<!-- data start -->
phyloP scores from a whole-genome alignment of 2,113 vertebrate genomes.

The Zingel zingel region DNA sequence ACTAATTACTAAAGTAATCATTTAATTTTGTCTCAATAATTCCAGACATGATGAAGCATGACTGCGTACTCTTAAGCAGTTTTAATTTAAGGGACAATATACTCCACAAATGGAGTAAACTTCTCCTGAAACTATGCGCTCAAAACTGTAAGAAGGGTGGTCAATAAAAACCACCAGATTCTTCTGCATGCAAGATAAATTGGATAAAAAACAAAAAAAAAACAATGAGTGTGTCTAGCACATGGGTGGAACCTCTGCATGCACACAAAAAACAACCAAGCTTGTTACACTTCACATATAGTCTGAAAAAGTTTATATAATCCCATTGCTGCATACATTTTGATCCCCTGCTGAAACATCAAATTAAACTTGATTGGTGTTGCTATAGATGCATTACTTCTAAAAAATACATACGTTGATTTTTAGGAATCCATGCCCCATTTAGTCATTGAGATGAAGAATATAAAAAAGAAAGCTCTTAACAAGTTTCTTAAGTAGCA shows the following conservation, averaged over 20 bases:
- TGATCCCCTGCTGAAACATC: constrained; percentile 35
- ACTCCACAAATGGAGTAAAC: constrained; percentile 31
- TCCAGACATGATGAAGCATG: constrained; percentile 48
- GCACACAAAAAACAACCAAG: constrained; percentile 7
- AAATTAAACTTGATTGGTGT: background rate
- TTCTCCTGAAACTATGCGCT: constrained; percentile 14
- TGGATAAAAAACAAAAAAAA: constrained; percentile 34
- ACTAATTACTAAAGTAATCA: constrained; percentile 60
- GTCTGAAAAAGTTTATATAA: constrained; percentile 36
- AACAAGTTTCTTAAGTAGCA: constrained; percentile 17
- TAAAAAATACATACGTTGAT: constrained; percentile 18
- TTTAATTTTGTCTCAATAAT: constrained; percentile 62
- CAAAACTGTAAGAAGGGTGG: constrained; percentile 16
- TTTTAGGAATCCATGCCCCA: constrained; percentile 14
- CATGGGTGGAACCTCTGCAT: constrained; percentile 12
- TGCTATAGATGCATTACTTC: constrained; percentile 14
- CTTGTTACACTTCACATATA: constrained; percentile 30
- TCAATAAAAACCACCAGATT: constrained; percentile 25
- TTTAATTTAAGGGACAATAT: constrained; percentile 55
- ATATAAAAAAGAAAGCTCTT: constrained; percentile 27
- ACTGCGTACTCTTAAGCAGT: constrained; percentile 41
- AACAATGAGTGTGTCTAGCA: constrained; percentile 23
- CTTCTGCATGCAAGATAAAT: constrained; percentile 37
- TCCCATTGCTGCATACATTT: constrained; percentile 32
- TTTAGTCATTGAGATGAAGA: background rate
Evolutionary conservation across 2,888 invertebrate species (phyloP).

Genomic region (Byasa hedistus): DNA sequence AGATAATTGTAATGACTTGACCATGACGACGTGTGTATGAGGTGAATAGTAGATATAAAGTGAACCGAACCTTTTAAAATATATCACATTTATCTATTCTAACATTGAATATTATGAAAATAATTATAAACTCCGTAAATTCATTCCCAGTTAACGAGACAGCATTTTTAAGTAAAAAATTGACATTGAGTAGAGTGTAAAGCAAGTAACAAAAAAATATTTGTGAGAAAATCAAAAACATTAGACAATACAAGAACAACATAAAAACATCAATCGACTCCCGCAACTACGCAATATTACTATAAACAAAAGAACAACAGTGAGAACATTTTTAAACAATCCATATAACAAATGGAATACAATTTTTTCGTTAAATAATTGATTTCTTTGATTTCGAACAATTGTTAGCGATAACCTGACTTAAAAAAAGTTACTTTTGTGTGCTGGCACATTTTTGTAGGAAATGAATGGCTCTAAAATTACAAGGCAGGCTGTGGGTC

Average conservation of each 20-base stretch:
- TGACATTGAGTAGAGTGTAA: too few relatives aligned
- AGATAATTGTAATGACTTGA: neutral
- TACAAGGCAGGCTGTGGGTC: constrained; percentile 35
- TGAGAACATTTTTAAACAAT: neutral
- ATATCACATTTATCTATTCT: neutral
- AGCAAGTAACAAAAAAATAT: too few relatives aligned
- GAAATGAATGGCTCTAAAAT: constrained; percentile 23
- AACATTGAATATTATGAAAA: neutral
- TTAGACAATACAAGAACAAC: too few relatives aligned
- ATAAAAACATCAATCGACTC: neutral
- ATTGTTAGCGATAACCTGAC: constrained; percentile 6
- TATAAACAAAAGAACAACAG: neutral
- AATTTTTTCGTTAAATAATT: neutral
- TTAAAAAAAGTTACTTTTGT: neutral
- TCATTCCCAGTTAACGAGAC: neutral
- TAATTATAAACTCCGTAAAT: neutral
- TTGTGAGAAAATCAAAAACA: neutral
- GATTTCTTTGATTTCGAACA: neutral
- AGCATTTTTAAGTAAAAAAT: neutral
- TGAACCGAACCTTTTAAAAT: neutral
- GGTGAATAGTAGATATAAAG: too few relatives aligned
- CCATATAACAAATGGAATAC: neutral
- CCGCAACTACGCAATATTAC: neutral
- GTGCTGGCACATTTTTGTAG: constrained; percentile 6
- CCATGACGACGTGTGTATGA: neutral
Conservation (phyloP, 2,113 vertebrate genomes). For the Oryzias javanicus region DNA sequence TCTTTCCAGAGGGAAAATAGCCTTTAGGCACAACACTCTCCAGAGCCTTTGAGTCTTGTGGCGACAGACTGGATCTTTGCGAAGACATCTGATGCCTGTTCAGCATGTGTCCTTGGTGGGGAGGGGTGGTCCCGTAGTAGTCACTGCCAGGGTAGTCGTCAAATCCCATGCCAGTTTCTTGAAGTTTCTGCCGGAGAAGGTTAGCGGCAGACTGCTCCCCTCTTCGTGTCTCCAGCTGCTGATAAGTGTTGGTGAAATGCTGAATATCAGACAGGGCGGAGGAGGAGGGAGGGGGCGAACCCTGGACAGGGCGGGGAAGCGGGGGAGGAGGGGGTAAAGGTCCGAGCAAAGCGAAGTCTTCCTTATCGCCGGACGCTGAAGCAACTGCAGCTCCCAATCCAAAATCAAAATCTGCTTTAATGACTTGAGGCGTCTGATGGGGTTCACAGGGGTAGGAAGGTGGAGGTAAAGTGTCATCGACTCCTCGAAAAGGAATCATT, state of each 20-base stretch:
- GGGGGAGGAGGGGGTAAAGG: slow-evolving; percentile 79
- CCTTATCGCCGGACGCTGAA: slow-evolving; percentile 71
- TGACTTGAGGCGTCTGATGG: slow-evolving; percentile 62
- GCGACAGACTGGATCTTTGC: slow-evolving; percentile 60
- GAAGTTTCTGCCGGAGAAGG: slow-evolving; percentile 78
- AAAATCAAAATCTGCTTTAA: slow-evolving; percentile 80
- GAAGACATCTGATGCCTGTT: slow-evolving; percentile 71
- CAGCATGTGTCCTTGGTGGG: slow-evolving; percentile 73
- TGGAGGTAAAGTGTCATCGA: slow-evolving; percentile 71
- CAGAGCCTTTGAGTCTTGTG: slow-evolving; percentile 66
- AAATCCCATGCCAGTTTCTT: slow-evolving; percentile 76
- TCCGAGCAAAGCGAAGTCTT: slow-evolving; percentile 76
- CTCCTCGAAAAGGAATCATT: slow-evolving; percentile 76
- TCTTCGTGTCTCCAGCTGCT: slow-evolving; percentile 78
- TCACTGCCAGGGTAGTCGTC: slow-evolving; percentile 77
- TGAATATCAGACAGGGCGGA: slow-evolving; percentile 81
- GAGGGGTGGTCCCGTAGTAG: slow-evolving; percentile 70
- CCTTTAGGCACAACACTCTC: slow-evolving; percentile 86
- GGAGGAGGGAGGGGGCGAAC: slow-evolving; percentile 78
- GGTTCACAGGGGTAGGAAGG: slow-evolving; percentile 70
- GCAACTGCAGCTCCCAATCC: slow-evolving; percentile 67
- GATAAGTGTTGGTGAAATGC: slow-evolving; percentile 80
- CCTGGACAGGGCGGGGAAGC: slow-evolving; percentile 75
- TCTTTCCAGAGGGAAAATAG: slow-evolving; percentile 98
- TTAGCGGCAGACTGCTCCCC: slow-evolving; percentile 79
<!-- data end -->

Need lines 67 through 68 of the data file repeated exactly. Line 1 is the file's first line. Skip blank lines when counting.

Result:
- AAATCCCATGCCAGTTTCTT: slow-evolving; percentile 76
- TCCGAGCAAAGCGAAGTCTT: slow-evolving; percentile 76